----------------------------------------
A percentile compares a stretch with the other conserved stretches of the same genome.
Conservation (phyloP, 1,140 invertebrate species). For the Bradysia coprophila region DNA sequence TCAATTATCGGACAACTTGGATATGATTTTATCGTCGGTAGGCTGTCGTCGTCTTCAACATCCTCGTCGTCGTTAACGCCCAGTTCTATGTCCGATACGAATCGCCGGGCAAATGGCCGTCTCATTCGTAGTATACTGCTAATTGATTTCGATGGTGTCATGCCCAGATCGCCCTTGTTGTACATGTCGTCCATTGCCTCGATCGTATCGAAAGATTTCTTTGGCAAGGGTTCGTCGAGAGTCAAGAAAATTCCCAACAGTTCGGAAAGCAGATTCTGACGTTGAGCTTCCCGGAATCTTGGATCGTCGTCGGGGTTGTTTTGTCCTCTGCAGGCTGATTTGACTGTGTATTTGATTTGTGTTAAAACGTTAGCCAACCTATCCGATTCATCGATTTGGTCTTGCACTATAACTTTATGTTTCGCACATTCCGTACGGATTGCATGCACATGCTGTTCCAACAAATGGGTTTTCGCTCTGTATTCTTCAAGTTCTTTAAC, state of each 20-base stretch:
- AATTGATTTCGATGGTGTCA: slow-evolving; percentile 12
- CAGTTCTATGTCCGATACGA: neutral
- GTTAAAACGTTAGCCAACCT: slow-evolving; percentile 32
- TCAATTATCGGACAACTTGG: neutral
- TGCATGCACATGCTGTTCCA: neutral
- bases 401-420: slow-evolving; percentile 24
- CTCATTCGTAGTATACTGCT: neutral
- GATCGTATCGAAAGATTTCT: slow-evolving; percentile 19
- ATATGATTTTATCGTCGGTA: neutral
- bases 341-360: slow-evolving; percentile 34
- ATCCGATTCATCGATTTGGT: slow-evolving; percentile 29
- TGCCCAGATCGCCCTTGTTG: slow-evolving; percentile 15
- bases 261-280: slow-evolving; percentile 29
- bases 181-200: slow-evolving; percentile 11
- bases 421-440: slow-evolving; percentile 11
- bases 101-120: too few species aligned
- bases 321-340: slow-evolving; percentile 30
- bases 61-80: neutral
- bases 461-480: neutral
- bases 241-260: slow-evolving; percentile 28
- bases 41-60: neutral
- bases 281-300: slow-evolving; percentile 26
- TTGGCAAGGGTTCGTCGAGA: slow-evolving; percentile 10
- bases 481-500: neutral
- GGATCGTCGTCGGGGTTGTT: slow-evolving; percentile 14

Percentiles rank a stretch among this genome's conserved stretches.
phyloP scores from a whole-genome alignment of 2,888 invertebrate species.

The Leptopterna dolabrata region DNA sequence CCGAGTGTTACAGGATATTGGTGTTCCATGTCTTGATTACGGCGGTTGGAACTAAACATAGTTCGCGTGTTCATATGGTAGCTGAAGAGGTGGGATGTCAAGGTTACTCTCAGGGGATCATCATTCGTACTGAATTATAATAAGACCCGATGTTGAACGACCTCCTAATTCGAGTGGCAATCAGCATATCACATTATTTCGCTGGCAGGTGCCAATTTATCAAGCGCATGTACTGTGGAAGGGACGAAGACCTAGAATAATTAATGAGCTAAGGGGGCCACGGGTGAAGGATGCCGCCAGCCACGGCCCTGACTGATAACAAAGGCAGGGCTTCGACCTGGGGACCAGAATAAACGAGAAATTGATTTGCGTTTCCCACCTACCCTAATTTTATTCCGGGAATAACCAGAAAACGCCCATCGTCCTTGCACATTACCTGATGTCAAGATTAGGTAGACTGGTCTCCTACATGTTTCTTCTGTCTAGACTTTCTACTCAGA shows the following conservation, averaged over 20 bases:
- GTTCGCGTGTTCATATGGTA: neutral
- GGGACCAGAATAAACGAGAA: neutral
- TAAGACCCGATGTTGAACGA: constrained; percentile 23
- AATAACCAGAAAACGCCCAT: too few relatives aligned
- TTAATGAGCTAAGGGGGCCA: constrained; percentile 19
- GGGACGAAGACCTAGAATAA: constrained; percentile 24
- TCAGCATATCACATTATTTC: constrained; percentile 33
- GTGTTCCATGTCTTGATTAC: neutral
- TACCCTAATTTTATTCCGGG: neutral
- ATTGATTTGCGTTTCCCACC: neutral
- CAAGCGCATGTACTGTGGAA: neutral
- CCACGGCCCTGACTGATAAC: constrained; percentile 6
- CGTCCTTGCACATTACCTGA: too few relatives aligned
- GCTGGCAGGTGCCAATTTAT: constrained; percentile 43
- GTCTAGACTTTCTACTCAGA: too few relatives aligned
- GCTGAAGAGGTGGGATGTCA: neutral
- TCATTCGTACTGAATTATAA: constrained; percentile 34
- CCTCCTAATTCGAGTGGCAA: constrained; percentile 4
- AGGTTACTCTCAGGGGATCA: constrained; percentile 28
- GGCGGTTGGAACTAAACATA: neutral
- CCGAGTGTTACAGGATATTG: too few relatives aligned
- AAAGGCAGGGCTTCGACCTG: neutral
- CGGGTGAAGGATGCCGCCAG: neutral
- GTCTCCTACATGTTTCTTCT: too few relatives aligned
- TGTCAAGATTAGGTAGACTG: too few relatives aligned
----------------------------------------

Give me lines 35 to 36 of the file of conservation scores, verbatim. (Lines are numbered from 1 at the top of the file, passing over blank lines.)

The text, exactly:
- TTAATGAGCTAAGGGGGCCA: constrained; percentile 19
- GGGACGAAGACCTAGAATAA: constrained; percentile 24